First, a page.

Small business needs in North Carolina and efforts of the N.C. Rural Center to address them were discussed in a Wilkes Chamber of Commerce event June 2 at the Yadkin Valley Marketplace in North Wilkesboro.
“Small and very small businesses is the big business of North Carolina,” said Rural Center Director Patrick Woodie.
Woodie said 95% of businesses in North Carolina have fewer than 50 employees and 75% of all businesses in the state’s 80 rural counties have fewer than 10 employees.
Researchers at the University of North Carolina Flagler School of business estimated that the state lost about 19% of its businesses with fewer than 50 employees between January and September 2020, he added.
Woodie said the Rural Center established a small business policy task force last year consisting of small business owners from across the state.
The task force finished its work and presented a 20-point plan in February. Progress on many of these has been made in the current legislative session, said Woodie, an Alleghany County native.
Miles Kirksey, Rural Center advocacy engagement coordinator, described the series of focus group sessions held statewide to come up with the 20 points.
Kirksey said needs identified through these sessions include increased funding for small business centers at community colleges, small business grant programs and small business mentoring programs.
The effort also determined more funds are needed to help establish community financial institutions due to the large number of branch bank closures in rural areas in recent years.
Kirksey said these closures made it harder for small businesses to have relationships with bankers and such relationships were especially important during the pandemic, including for securing PPP loans.
Kirksey and Woodie invited attendees to join the Rural Center’s Small Business Coalition, tied to the small business policy task force. Woodie said more members will increase the 20-point plan’s clout with the legislature. It now has 250 members.
When Kirksey opened the floor for comments from attendees, County Commissioner Keith Elmore voiced concern about the push to raise the minimum wage to $15 per hour. Elmore said the car wash he managed employed many high school students and that it didn’t make sense to pay them $15 an hour. He said the car wash recently was sold and the new owner is installing automated equipment to replace many of the employees.
Woodie said the pandemic accelerated the usage of technology in place of human labor in many workplaces.
He said a positive result of the pandemic was that it made more people want to live in rural and small town areas. Woodie said rural communities with extensive broadband infrastructure and good healthcare systems are better positioned to take advantage of this.
Another attendee brought up the lack of housing for people hired by companies in Wilkes. He asked Woodie how this could be addressed.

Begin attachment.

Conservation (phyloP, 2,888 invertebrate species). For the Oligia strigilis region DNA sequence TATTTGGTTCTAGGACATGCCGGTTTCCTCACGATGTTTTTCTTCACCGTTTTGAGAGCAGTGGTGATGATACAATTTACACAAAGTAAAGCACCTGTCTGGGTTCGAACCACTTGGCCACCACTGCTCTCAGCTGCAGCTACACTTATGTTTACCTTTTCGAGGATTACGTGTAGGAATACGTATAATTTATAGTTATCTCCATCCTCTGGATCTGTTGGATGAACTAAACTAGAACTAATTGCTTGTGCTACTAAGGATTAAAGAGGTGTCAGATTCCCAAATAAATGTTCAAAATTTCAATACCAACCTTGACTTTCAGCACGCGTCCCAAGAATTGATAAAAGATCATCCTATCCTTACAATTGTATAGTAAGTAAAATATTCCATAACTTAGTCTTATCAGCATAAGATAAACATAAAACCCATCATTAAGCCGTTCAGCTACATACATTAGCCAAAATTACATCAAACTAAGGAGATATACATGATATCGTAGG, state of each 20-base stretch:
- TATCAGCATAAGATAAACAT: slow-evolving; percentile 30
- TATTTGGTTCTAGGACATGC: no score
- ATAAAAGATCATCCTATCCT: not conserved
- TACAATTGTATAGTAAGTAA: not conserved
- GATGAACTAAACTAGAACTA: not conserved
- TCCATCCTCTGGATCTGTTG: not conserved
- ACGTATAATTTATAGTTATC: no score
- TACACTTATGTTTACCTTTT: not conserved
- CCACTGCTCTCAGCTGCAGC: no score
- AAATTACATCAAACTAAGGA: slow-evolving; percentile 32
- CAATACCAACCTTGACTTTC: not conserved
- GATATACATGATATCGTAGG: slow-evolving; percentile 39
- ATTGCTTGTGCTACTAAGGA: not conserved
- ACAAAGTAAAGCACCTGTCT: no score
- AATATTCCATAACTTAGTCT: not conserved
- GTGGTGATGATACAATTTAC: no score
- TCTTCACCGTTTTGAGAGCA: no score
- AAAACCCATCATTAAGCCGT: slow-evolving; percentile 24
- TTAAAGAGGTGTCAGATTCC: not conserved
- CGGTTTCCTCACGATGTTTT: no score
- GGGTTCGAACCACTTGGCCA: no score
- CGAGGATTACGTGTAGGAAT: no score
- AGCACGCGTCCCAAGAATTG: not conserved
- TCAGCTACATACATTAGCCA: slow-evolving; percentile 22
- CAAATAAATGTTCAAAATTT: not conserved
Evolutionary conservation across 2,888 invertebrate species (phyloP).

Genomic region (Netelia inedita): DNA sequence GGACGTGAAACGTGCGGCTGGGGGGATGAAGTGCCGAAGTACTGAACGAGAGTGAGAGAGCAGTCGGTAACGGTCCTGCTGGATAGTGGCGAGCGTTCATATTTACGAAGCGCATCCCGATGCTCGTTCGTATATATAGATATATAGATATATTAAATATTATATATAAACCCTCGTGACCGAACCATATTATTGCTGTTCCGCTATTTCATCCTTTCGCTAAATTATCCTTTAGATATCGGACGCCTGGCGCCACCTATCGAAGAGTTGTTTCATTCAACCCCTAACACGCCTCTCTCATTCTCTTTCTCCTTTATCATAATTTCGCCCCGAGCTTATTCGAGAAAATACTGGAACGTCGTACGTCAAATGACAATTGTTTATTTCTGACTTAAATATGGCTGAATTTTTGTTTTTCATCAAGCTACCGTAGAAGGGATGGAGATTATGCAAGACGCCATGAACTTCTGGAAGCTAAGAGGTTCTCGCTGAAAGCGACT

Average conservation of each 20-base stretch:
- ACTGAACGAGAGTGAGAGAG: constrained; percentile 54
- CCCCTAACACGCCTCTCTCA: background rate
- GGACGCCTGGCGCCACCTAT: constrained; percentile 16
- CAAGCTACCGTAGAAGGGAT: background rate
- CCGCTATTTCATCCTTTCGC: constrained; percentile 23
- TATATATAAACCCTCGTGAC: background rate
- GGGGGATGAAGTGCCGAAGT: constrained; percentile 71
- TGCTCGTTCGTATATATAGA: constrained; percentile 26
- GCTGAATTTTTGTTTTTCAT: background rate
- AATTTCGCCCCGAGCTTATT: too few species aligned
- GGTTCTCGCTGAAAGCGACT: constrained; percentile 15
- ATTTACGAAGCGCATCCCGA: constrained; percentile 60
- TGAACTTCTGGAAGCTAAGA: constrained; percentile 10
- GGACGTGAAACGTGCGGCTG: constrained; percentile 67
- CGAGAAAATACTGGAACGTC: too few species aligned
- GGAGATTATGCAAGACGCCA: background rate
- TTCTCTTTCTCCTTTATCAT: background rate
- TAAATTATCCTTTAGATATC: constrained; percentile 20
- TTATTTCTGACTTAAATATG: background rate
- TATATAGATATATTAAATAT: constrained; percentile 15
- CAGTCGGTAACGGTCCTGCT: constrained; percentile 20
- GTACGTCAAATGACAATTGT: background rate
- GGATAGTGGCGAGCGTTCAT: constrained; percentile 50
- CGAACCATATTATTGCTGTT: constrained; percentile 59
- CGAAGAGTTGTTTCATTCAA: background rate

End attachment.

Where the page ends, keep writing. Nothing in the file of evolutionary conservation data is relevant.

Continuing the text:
Woodie said there appears to be strong bi-partisan support for increasing funding for housing finance agency programs by as much as 25%, using federal COVID recovery funds awarded to the state. He said this would be housing for people at various income levels.
Woodie said the two best resources for increasing housing options in North Carolina are the N.C. Housing Finance Agency and the N.C. Housing Coalition. Neither is a state government entity.
North Wilkesboro Commissioner Michael Parsons said leadership and guidance is needed to help establish uniform rules impacting housing in Wilkesboro and North Wilkesboro “so there is a symbiotic playing field.” Parsons this would help increase housing options.
Woodie encouraged having regular meetings of elected officials of the two towns. “The ability to work together directly relates to better outcomes” in communities.
Wilkesboro Mayor Mike Inscore said mayors and town managers of Wilkesboro and North Wilkesboro regularly met for several years but this diminished over time and ended with the pandemic.
Another person said companies in Wilkes wanting to hire are having a hard time finding employees. Woodie noted new state legislation offering people $1,500 bonuses for becoming employed.
When a woman said a central place for resources available for entrepreneurs is needed, the establishment of Startup Wilkes (startupwilkes.com) was cited by Laurie Brintle-Jarvis, director of the Small Business Center at Wilkes Community College.
Brintle-Jarvis said it was established just before the pandemic began with a goal of being a clearinghouse of information for entrepreneurs.
The N.C. Rural Center works to identify and bring attention to issues facing the 80 rural counties in North Carolina. Woodie said its 2021 Advocacy Priorities represent the culmination of four years of research and listening to people in rural counties.
He said one of the concerns mentioned most often by small business owners was the lack of affordable health insurance.
Woodie said the three ways communities can create new jobs are recruiting companies from outside the community, investing in existing companies and help them grow and aiding new companies by helping them get a foothold.
He said North Carolina should and has done a good job recruiting companies, but the state needs to more effectively support existing small businesses.
Woodie said federal funds available to help the nation recover from the COVID-19 pandemic created a unique opportunity “to really advance our communities in ways we have only dreamed of…. It remains to be seen if we will really be able to capitalize on that.”
The Rural Center was involved in providing small business rapid recovery loans during the pandemic. The center is funded with grants, primarily from the Golden LEAF Foundation, and program service revenue.